Would you use expensive tile for a kitchen backsplash?
Would you use expensive tile for a backsplash?
“I love ceramic tile and have probably written some fifty or sixty blog (posts) on it over the last three years. I have always been blown away by the infinite variety of this medium, so I was much taken with a particular tile. When I checked out the prices just now, I was astounded to find that a 6” tile went for $48.
A quick look at it just now tells me that I would need approximately 33 square feet of tile to cover the entire walls under the cabinets and behind the stove and sink. At these prices that would come to $6600.
Would you make that kind of choice? Or would you be more likely to use these tiles as an occasional accent?
I’m not in any way arguing with the choice because I think they are very slick tiles. And I also do not believe in doing things on the cheap. I am fortunate to be able to make my own cabinets when that time comes, but now that I know what goes into the making of a high-quality cabinet, the thought of replacing our admittedly dreadful cabinets with more cheap cabinets is just odious to me. So, in that sense, I am forever banging the drums for the best cabinets a body can possibly afford, on the grounds that you touch these cabinets every day of your life.
But if it were your kitchen and your budget, would you make a choice for tile as expensive as this?- J.”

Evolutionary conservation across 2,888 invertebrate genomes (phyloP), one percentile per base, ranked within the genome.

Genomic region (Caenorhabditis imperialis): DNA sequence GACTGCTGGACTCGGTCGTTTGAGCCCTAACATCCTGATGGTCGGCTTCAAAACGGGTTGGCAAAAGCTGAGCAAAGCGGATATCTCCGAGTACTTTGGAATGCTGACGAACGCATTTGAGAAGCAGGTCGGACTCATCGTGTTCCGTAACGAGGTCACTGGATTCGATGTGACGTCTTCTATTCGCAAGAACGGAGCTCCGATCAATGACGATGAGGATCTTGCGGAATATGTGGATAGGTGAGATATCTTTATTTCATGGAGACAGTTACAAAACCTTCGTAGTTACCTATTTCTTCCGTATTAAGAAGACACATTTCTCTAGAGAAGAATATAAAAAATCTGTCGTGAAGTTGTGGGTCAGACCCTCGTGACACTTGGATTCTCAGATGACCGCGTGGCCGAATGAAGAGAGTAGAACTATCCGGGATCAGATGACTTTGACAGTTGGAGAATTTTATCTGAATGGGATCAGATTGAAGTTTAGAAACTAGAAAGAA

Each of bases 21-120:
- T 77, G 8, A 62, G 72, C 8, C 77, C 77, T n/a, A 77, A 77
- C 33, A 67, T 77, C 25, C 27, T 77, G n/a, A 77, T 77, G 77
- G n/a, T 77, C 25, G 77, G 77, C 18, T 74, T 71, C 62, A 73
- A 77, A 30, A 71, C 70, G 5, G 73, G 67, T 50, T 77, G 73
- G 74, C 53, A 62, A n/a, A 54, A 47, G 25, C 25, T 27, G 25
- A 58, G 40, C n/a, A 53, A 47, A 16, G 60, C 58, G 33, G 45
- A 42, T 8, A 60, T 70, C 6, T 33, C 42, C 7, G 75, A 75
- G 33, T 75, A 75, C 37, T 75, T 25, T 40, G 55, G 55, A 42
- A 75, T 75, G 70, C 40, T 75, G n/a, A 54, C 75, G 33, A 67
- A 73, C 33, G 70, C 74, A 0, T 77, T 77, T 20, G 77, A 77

For some people, it’s the range. For others, it’s the cabinets. For me, it’s the tile. Yes, I would use it, but as you mentioned, in a way that might remove some of that higher cost in the mix.These types of tiles are so definitive that there’d only be special circumstances where I’d use an entire backsplash – it can be overwhelming unless done correctly. I tend to use them as a feature instead of an entire wall, such as designing a trio behind a cooktop, or using a standard field tile and sprinkling small pieces throughout, or adding a special border around the crown.
Sometimes, when you’re getting into custom tile, there are many hours designers spend thinking on things most people aren’t even aware of, such as: “Will the goldenrod glaze darker with a crackle finish or flatten out with a matte finish? What happens to the glazing when I use this busier patterned piece? Will the glaze stay in the center or spread evenly? What do I discuss with the client to help with the expectations?”
If you’re planning on custom tile pieces and selecting the colors yourself, by all means order some samples before you buy. With handmade pieces, variations in color and finish are expected. And don’t be afraid to use two or three beautiful pieces as an accent. They’re cheaper than art.